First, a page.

A good use for a keylogger?

Normally when I discuss keyloggers on the Clu-blog it’s in relation to identity thieves stealing your usernames and passwords as you bank online.

But Lenovo appears to have found a positive use – as they’ve used keylogging software to help them redesign the tried-and-trusted keyboard.

Take a moment or two to check out the keyboard on Lenovo’s new ThinkPad T400s notebook. Do you notice anything unusual?

Lenovo Thinkpad T400s keyboard

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Well done to any eagle-eyed readers who noticed that the DEL key appears to have been pumped full of steroids. Apparently the ESC key is similarly enhanced.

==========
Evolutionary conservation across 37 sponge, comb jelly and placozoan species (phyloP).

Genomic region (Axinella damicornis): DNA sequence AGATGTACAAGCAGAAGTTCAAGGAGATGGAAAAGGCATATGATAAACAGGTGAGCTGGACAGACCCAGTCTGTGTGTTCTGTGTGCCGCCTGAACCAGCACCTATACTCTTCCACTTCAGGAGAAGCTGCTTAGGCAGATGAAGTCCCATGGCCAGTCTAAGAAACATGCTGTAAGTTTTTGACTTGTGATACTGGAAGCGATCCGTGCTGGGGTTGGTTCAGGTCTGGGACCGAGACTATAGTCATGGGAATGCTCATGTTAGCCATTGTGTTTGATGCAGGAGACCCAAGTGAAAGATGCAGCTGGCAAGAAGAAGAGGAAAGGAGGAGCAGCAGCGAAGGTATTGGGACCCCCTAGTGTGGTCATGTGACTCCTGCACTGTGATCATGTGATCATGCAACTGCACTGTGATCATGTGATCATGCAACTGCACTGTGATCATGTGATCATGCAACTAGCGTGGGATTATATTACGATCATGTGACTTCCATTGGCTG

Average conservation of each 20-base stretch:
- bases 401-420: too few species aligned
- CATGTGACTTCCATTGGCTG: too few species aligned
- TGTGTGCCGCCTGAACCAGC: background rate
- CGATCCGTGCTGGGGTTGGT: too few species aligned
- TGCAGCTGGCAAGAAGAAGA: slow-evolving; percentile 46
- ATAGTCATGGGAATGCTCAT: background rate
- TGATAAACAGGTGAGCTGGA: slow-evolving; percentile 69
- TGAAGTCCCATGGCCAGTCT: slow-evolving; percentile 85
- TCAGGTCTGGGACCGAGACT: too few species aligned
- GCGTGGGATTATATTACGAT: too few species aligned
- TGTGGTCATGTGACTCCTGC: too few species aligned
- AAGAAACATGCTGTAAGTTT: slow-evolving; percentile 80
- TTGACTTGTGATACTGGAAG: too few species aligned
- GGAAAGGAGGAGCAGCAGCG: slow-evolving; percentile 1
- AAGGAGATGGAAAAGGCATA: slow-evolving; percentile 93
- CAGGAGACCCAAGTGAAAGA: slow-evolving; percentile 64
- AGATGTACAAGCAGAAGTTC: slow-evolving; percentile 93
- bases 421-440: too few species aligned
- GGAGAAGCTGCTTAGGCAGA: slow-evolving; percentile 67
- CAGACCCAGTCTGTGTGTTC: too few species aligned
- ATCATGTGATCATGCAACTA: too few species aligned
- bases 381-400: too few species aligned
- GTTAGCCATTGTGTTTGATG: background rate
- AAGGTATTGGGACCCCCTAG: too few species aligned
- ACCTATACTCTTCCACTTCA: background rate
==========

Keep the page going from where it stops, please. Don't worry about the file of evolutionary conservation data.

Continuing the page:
Lenovo chose to make these changes to what has become a fairly standard cross-industry design to the computer keyboard after installing keystroke capturing software on to the PCs of 30 of its employees. According to media reports, the company discovered that workers were using the small Escape and Delete keys about 700 times each week.

Their conclusion? The size of both the DEL and ESC keys should be doubled. Rumour has it that they may also ditch the rarely-used Pause/Break and Caps Lock keys in the future.

By the way, I was pleased to see that the keyboard monitoring was done with the knowledge and permission of the computer users.

Graham Cluley is an award-winning keynote speaker who has given presentations around the world about cybersecurity, hackers, and online privacy. A veteran of the computer security industry since the early 1990s, he wrote the first ever version of Dr Solomon's Anti-Virus Toolkit for Windows, makes regular media appearances, and is the co-host of the popular "Smashing Security" podcast. Follow him on Twitter, Mastodon, Threads, Bluesky, or drop him an email.

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